I loved Sesame Street, didn’t you? Loved all the puppets and animation and lessons about life. But you know what I loved more? You know what was always more up my “street” when I was a kid spending half of my growing years on the streets of Manhattan?
The Electric Company!
Unlike Sesame Street, it was predominately populated by real people. Adults who acted out skits and used bold language and geared their entire show around not just life lessons, but the value of reading and words and examples of how to use them as tools for becoming adults ourselves. It was gruff sometimes and had a bit of a bite amid all of the bright colors and laughter. It was a little more back alley New York than Sesame Street to me. And it had two things that “The Street” didn’t have:
Morgan Freeman and the Amazing Spider-Man.
Yes, that Morgan Freeman. Yes, a live-action Spidey. Actors have to start somewhere and this was Mr. Freeman’s first stop on his epic rise. He was unbelievably cool and smooth and reminded me of the black and Hispanic adults I spent hot summers with in my friend’s apartments in Queens.
Electric Company had Afros and fringes and skits that were messy and improvisational. It was like Saturday Night Live for kids.
The Spidey of Electric Companyland had thought bubbles and crazy sound effects and basic animation of webs flying out of his hands. He was more of a dancer than a hero with the strength and agility of a spider. He could be overcome by villains like “The Wall”, “The Spoiler” and “The Sack”.
He flew out of art panel grids the TV Producers threw together to fit our small screens. He achieved the goal of exuding the comedic prowess of Spider-Man without actually being able to speak (other than the odd word balloon that popped out of his mask every now and again). Characters talked to him like he was mute, fishing for what he wanted like he was Lassie.
I’d heard from friends at camp that there was a comic book version of the Spidey represented on the show and I went hunting the first chance I could.
When I finally found what I was looking for, I didn’t end up with Lee and Ditko. I didn’t find Romita or Buscema (although they did the odd covers). I ended up reading the timeless stories written and drawn by those legendary creators Jean Thomas, Winslow Mortimer, Thaddeus Mumford, Kolfax Mingo and Bobo De’Lair. All creating the comic zaniness endorsed and promoted by Morgan Freeman’s “Easy Reader” character:
This kid-focused title ran from 1974-1982 (one hell of a long run!) and, to my mind, resembled the Justice League Unlimited comics from the past few years. It was a forum for Marvel to introduce characters that kids might not normally know of in their limited Marvel comic reading.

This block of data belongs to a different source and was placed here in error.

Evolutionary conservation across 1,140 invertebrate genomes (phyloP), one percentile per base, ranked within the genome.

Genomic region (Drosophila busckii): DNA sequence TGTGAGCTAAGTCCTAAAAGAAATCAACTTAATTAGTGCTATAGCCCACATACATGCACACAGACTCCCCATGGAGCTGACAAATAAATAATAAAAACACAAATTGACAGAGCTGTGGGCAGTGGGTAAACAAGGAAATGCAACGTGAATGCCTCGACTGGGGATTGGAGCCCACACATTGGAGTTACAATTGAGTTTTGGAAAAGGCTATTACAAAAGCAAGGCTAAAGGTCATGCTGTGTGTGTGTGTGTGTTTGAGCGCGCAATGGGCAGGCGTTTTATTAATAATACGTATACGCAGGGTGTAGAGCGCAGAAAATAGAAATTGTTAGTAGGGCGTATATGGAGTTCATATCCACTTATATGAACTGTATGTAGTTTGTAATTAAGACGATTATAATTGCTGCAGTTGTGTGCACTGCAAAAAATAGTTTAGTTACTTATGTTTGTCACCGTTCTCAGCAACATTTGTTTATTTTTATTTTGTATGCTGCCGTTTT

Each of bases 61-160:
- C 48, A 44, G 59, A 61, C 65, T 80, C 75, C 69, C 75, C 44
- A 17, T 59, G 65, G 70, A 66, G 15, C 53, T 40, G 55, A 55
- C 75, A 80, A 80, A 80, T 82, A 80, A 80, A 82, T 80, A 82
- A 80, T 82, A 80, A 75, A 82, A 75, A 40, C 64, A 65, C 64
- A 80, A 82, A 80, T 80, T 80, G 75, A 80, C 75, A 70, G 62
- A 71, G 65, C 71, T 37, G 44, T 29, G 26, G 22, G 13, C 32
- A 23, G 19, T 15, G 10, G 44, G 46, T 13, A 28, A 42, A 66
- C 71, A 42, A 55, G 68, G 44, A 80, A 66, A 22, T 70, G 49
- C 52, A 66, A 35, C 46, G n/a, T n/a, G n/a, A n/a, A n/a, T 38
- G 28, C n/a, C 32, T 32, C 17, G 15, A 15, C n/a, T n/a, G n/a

Characters like Nova and Kid Colt (boys want to be Cowboys!), White Tiger and that ultimate anarchist, Hawkeye!
That’s one way to take down a rocket ship!
They also introduced us to Thundra, Spider-Woman, Ms. Marvel, Tigra, Storm, Moondragon (“She’s bald and she’s beautiful!”), Shanna the Jungle Queen and “The Cat” (Can’t use the word “Hell” in a kids book, can ya?).
These ladies were all obvious attempts to introduce female characters for the young female readers, but only produced supremely grateful grins from us “sprouting” young boys.
There were also an alarming amount of appearances by the Inhumans. I think this had to do with two things. One was that it afforded them an opportunity to give us some time with Lockjaw, one of the few Super-Pets of the Marvel Universe. And the other was that we had just been introduced to the film that would change everything for Science-Fiction in the comics, movies, books and television from the 70s to present day. I’m talking of course of Star Wars.
I know this because of two particular issues:
Issue #31 entitled “Star Jaws!” (co-starring the aforementioned Moondragon), in which she and Spidey go into space to fight Doctor Doom in order to save the planet. Did I mention this was in outer space?
And my all-time favorite, issue #39 entitled “The Cat and the Cosmic Cube!” in which Spidey and The Cat battle Thanos. Yup, Thanos.
In his “Thanos Copter”, which has his name emblazoned on the copter’s tail.
He beats up a little boy…
and comes after our heroes.
Cheese and crackers!
Then, after he’s defeated by the dynamic duo, he gets handcuffed and put in a police car so he can get taken downtown and booked.
So we had a super-cool mash-up of Spider-Man, the superhero who couldn’t be more grounded to the city sidewalks, with outer-space invasions in Central Park!!
Not only that, it had “Scooby Doo” guest appearances by the cast of the Electric Company. Real people. People that didn’t leap from the page to the screen, but did the exact opposite. Running around Marvel’s Big Apple, always reminding us that reading is cool and that Spider-Man was, well, real.